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SOFTWOODS top 3 :

SOFTWOODS top 3 :

PINE: Pine is a softwood which grows in most areas of the Northern Hemisphere. There are more than 100 species worldwide.

Properties: Pine is a soft, white or pale yellow wood which is light weight, straight grained and lacks figure.It resists shrinking and swelling. Knotty pine is often used for decorative effect.
Uses: Pine is often used for country or provincial furniture. Pickled, whitened, painted and oil finishes are often used on this wood.

ASH: There are 16 species of ash which grow in the eastern United States. Of these, the white ash is the largest and most commercially important.

Properties: Ash is a hard, heavy, ring porous hardwood. It has a prominent grain that resembles oak, and a white to light brown colour. Ash can be differentiated from hickory (pecan) which it also resembles, by white dots in the darker summer wood which can be seen with the naked eye. Ash burls have a twisted, interwoven figure.
Uses: Ash is widely used for structural frames and steam bent furniture pieces. It is often less expensive than comparable hardwoods.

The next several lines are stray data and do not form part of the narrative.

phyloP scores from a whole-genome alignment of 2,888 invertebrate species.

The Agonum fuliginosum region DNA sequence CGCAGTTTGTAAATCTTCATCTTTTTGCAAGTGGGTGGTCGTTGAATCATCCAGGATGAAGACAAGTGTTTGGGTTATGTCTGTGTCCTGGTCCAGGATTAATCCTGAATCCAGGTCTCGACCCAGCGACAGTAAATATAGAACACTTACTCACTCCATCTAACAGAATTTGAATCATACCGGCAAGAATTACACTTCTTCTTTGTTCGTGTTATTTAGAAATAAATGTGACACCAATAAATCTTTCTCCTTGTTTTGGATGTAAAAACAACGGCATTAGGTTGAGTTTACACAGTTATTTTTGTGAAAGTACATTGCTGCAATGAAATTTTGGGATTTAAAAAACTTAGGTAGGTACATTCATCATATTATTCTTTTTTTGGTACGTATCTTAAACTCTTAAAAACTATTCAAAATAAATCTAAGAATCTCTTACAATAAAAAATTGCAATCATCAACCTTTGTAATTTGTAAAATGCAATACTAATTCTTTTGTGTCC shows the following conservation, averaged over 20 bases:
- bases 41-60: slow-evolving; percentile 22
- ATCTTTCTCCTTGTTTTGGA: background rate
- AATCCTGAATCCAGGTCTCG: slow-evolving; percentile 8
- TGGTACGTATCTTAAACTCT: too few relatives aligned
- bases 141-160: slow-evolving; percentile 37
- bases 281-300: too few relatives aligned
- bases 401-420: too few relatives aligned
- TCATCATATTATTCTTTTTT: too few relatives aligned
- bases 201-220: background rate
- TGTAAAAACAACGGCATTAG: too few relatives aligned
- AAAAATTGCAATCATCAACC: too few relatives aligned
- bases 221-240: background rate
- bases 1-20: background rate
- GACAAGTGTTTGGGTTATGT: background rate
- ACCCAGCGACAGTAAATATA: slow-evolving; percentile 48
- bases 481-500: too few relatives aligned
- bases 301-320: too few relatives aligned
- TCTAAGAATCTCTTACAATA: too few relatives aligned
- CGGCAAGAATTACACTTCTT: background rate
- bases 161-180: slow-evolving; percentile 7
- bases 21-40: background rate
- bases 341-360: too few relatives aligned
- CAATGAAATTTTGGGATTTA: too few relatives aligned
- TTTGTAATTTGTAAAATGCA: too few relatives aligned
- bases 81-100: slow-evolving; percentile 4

HICKORY: There are 15 species of hickory in the eastern United States, eight of which are commercially important.

Properties: Hickory is one of the heaviest and hardest woods available. Pecan is a species of hickory sometimes used in furniture. It has a close grain without much figure.
Uses: Wood from the hickory is used for structural parts, especially where strength and thinness are required. Decorative hickory veneers are also commonly used.

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Never Do To A Wood Floor

10 Things To Never Do To A Wood Floor
1.Do not use abrasives or harsh chemicals to clean your floor
2.Do not use hard casters on any furniture directly on your hardwood floor
3.Do not use steam mops on your hardwood floor
4.Do not pour cleaning product directly on floor
5.Do not wait too long between refinish projects
6.Do not wear high heel shoes on wood floors
7.Do not leave the legs of your furniture unprotected
8.Do not drag furniture or heavy appliances over your hardwood floors
9.Do not let your dog’s nails remain untrimmed
10.Do not allow any stains remain untreated !1781014_1419768084933353_134358593_o.jpg